WASHINGTON (CN) — Jury deliberations began on Friday in the case against a police officer who stormed the Capitol last year after then-President Trump lost reelection.
Thomas Robertson joined the insurrection with his friend Jacob Fracker, one of the patrolmen in a unit he supervised in Virginia's Rocky Mount Police Department. Fracker, 30, took a plea deal that extinguished his own set of charges, which would have put him behind the defense table with Robertson, 49, this week.
During closing arguments Friday, Assistant U.S. Attorney Risa Berkower told jurors that Robertson was angry with the results of the 2020 presidential election, so he “decided to take matters into his own hands to get what he wanted.”
Berkower walked through the evidence presented during the five days of trial. She showed the jury a Facebook post Robertson made on December 19, 2021, nearly a month before the riot.
“Civility has left me,” Robertson said. “[I’m] tired of always taking the high road and being beat by those who cheat, lie, and steal to win and then allow their media to paint me as the bad guy. I won’t be disenfranchised.”
He continued: ”I've spent the last 10 years fighting an insurgency in Iraq and Afghanistan. I'm prepared to start one here and know a bunch of like minded and trained individuals.”
Come Jan. 6, Robertson invited Fracker and one of his neighbors to drive with him to Washington.
“Before he even left this home ... he anticipated violence because he packed a gas mask, military food rations and a large wooden stick that he knew how to use as a weapon,” Berkower said.
The men first attended pro-Trump demonstrations at the Ellipse, she said, then they walked over to the Capitol and “positioned themselves at the heart of the mayhem.”
“This was an obviously volatile and dangerous situation, and anyone with the defendant’s years of military and police training would immediately see that,” the prosecutor emphasized. But instead of turning back, he kept going — he had “prepared for this," Berkower said.
Robertson picked up his stick, put it in port arms position and stepped forward to confront approaching officers, she said.
When someone with “years of military and police training, including a specialized certification for using a baton,” does that, she continued, that is when a “stick becomes a weapon — in the hands of a trained professional like this."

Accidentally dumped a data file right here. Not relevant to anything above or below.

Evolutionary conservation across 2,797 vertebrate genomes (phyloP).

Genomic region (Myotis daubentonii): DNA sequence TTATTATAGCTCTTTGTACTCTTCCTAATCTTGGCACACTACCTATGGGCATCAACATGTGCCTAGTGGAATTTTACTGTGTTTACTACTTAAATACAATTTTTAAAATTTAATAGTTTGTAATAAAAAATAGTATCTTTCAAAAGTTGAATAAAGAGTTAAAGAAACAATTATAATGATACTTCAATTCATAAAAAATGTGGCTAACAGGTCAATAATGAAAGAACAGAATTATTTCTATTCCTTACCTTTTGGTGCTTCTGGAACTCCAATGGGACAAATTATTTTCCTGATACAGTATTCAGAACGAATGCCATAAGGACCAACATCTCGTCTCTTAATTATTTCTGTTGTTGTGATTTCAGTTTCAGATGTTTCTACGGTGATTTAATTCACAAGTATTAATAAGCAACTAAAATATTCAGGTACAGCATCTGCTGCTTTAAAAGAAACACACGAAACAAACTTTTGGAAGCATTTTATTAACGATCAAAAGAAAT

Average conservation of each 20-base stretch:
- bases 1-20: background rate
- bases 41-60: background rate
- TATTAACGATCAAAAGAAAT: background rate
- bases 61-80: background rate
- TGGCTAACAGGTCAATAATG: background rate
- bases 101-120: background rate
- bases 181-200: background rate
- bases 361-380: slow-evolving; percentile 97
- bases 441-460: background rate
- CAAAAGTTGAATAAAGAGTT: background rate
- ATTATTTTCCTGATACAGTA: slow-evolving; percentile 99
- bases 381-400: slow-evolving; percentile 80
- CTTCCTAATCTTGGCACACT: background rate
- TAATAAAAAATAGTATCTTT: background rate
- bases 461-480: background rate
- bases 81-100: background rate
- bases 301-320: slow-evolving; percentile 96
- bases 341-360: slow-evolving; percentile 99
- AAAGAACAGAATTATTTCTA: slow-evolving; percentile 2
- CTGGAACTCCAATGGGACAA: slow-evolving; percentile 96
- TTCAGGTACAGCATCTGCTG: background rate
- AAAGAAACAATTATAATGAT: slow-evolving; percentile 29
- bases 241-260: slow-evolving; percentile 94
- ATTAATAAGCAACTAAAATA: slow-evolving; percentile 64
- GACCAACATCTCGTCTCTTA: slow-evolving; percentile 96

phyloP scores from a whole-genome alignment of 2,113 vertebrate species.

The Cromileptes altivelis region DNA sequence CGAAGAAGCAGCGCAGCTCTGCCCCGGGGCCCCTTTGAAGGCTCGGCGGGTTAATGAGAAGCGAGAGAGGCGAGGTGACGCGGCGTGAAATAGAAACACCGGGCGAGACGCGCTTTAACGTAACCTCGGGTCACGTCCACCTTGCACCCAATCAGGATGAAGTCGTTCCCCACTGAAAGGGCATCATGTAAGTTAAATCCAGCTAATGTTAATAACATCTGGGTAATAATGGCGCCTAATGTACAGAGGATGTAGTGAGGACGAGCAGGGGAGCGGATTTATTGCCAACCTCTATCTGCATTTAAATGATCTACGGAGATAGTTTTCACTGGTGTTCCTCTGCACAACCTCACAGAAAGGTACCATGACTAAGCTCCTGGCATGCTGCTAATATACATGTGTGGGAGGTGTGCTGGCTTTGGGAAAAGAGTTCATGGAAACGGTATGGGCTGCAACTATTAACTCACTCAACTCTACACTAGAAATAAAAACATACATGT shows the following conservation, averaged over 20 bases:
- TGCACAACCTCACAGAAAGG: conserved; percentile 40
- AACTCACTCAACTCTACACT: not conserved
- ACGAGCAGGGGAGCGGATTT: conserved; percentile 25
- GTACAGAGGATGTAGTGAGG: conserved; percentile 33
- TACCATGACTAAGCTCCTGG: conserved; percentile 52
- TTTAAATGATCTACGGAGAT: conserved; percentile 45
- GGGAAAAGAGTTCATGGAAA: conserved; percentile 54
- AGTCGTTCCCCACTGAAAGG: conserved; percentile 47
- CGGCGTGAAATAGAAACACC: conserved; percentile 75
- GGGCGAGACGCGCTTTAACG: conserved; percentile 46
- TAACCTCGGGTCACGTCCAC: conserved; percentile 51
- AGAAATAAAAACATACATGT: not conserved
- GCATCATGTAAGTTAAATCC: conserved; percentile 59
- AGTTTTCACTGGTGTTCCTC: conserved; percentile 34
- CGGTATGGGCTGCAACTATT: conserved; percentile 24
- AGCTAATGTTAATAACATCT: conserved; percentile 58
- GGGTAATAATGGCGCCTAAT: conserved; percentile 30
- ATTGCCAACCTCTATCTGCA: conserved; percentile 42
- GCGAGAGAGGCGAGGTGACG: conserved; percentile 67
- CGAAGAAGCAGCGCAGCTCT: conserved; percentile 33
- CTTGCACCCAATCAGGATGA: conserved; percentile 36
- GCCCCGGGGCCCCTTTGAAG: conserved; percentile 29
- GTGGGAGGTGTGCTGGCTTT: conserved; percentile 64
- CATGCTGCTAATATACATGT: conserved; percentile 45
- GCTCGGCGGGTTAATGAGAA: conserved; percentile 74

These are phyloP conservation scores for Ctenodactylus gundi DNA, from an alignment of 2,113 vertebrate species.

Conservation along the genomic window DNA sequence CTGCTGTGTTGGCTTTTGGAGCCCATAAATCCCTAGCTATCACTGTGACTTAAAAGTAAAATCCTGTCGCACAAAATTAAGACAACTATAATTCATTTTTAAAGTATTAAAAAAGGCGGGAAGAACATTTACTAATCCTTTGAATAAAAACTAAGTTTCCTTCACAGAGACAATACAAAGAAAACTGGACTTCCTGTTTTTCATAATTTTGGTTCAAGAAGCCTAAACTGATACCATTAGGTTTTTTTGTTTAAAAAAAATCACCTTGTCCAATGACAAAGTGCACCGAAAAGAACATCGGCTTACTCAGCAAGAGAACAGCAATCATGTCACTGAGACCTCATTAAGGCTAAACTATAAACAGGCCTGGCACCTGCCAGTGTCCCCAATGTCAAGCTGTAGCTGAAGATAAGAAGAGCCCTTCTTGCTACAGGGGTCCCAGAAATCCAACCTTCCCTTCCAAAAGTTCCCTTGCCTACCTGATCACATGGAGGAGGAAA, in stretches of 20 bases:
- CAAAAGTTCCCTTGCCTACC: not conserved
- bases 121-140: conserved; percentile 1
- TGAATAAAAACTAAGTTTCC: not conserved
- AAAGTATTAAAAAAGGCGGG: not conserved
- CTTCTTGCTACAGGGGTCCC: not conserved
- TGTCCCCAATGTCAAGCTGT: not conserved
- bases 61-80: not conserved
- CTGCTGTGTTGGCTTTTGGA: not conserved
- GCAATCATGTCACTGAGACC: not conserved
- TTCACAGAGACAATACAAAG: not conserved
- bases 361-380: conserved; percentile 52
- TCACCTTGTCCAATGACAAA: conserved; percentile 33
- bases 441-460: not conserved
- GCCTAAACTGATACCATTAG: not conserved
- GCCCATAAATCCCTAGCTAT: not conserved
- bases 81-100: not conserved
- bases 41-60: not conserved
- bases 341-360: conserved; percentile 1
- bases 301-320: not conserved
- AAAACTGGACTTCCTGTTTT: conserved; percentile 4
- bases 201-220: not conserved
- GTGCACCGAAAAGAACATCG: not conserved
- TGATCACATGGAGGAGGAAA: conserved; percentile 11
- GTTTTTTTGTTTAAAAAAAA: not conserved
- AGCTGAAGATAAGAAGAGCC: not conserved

Berkower then played video footage of the mob outside the Capitol and said that anyone with eyes and ears who saw that, and certainly someone with Robertson’s lifetime of military and policing experience, would know what was going on.
“Just like Mr. Fracker and everyone else around him in that first wave of people to breach the building — the defendant entered the Capitol to overturn the election,” she said.
Later in summations, the prosecutor recalled Fracker’s testimony at trial that he and Robertson were both notified on Jan. 13, 2021, about outstanding arrest warrants against them. Robertson invited Fracker over to his house that day so they could turn themselves in together.
Fracker said when he came over, Robertson asked for his phone and then placed it in an ammunition can along with his own device before they headed to the police station. Fracker said he never got the phone back, and those phones were never found.
Berkower also highlighted that Robertson paid Fracker $30,000 in the days after the riot. Fracker said they had both been fired by the Rocky Mount Police Department as of Jan. 10, and Robertson had offered to pay one month of his salary.
From the start of Robertson’s trial, his defense team tried to downplay his actions that day, telling jurors he did not try to obstruct Congress, rather, all he did was enter the Capitol, walked around to find Fracker, then left.